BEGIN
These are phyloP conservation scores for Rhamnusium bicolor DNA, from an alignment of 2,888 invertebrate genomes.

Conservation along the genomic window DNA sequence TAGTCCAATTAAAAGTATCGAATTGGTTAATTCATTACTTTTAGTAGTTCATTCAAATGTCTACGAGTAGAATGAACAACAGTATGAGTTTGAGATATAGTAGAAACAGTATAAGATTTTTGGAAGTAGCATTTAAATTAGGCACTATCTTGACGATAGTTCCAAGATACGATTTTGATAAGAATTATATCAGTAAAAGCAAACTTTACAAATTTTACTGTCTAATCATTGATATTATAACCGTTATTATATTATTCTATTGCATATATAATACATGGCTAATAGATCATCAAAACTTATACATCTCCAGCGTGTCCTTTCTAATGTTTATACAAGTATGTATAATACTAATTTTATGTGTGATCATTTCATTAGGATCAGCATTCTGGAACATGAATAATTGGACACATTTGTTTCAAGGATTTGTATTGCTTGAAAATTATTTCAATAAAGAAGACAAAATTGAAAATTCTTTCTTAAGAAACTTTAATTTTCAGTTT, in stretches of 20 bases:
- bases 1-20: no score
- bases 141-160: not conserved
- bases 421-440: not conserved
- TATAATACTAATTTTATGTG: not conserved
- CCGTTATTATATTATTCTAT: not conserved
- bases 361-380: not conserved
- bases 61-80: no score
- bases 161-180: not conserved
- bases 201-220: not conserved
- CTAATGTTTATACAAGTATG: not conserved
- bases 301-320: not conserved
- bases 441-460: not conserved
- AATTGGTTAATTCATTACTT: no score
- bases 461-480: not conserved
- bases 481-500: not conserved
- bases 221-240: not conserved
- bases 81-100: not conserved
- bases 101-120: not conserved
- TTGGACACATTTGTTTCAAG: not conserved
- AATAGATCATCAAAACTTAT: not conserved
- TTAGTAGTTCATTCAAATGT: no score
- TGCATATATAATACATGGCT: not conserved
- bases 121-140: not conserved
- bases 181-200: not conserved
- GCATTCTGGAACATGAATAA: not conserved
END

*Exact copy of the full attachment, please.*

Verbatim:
These are phyloP conservation scores for Rhamnusium bicolor DNA, from an alignment of 2,888 invertebrate genomes.

Conservation along the genomic window DNA sequence TAGTCCAATTAAAAGTATCGAATTGGTTAATTCATTACTTTTAGTAGTTCATTCAAATGTCTACGAGTAGAATGAACAACAGTATGAGTTTGAGATATAGTAGAAACAGTATAAGATTTTTGGAAGTAGCATTTAAATTAGGCACTATCTTGACGATAGTTCCAAGATACGATTTTGATAAGAATTATATCAGTAAAAGCAAACTTTACAAATTTTACTGTCTAATCATTGATATTATAACCGTTATTATATTATTCTATTGCATATATAATACATGGCTAATAGATCATCAAAACTTATACATCTCCAGCGTGTCCTTTCTAATGTTTATACAAGTATGTATAATACTAATTTTATGTGTGATCATTTCATTAGGATCAGCATTCTGGAACATGAATAATTGGACACATTTGTTTCAAGGATTTGTATTGCTTGAAAATTATTTCAATAAAGAAGACAAAATTGAAAATTCTTTCTTAAGAAACTTTAATTTTCAGTTT, in stretches of 20 bases:
- bases 1-20: no score
- bases 141-160: not conserved
- bases 421-440: not conserved
- TATAATACTAATTTTATGTG: not conserved
- CCGTTATTATATTATTCTAT: not conserved
- bases 361-380: not conserved
- bases 61-80: no score
- bases 161-180: not conserved
- bases 201-220: not conserved
- CTAATGTTTATACAAGTATG: not conserved
- bases 301-320: not conserved
- bases 441-460: not conserved
- AATTGGTTAATTCATTACTT: no score
- bases 461-480: not conserved
- bases 481-500: not conserved
- bases 221-240: not conserved
- bases 81-100: not conserved
- bases 101-120: not conserved
- TTGGACACATTTGTTTCAAG: not conserved
- AATAGATCATCAAAACTTAT: not conserved
- TTAGTAGTTCATTCAAATGT: no score
- TGCATATATAATACATGGCT: not conserved
- bases 121-140: not conserved
- bases 181-200: not conserved
- GCATTCTGGAACATGAATAA: not conserved